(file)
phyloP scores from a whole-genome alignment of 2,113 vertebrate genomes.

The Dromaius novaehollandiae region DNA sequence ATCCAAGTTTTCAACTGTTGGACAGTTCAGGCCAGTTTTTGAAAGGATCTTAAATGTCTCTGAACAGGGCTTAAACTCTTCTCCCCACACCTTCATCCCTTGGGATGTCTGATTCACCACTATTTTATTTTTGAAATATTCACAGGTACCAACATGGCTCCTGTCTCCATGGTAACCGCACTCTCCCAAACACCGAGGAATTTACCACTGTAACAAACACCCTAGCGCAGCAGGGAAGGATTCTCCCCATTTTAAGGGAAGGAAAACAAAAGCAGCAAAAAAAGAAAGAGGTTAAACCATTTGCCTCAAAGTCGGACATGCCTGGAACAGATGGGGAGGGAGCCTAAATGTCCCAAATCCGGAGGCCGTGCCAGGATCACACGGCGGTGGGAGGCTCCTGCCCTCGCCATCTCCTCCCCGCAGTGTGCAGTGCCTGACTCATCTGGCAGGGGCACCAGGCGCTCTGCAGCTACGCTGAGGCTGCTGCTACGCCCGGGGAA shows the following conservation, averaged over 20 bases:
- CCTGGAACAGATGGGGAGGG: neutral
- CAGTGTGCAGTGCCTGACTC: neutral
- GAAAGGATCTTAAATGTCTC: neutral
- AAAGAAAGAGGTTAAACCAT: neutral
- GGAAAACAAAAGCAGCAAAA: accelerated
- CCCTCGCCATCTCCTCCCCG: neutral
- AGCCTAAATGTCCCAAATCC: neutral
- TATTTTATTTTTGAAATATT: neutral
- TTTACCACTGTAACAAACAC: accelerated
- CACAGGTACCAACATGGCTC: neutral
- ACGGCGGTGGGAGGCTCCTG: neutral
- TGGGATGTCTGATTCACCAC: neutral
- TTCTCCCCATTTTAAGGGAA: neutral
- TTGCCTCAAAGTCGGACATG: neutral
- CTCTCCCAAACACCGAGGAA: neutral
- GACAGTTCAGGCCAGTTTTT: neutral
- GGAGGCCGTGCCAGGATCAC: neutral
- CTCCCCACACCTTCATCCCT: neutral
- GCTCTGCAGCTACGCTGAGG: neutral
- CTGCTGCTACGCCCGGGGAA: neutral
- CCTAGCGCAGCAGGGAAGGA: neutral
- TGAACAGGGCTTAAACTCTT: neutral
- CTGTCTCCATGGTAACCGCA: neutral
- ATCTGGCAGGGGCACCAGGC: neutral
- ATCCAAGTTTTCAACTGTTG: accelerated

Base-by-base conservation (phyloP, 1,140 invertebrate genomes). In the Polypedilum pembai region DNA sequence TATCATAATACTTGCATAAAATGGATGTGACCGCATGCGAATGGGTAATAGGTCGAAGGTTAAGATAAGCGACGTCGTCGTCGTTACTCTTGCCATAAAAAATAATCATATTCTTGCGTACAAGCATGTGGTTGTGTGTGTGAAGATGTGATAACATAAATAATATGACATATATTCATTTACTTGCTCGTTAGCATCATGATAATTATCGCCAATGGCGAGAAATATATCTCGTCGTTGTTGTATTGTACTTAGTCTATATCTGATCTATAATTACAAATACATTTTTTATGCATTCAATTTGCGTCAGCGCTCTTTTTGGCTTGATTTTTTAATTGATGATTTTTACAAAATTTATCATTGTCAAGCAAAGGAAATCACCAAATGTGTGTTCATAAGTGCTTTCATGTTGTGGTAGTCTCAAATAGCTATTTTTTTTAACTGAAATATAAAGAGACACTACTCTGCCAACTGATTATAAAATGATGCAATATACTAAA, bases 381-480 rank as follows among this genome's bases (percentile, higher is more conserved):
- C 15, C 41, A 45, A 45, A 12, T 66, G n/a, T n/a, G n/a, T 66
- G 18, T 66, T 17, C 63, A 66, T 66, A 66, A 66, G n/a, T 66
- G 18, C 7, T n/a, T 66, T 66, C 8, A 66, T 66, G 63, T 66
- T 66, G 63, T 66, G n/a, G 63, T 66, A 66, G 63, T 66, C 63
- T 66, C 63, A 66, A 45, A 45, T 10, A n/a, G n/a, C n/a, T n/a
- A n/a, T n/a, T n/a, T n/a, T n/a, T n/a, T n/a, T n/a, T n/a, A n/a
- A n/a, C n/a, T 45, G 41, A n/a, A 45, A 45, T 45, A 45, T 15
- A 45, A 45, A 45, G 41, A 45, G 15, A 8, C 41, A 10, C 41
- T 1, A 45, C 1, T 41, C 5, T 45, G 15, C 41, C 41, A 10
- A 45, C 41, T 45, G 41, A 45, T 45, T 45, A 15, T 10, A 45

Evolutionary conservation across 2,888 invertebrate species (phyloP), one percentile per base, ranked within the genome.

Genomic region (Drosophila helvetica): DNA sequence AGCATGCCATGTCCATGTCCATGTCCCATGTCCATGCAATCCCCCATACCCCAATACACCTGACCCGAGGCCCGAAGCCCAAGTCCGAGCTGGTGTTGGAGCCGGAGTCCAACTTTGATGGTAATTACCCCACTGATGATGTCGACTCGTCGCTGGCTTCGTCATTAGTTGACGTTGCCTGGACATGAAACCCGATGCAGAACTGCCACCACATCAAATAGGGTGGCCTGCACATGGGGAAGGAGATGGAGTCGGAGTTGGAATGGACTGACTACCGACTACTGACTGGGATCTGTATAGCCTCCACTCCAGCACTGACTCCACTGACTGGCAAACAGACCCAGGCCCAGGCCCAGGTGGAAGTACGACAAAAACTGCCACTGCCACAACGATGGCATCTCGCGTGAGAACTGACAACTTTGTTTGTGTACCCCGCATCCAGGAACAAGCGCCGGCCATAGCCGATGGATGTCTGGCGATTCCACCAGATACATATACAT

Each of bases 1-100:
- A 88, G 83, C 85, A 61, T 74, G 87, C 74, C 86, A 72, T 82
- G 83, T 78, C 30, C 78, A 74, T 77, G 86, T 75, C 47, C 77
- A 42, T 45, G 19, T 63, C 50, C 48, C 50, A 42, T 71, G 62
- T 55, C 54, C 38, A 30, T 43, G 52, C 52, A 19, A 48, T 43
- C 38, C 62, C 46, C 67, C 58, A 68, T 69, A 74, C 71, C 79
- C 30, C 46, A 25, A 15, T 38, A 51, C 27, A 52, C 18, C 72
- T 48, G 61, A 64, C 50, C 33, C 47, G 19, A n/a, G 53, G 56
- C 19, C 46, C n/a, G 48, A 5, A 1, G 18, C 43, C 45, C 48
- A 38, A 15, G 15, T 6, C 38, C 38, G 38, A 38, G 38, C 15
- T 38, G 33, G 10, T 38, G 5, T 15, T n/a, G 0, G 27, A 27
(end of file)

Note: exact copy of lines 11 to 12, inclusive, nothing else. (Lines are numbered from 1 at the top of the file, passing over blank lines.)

- TTTACCACTGTAACAAACAC: accelerated
- CACAGGTACCAACATGGCTC: neutral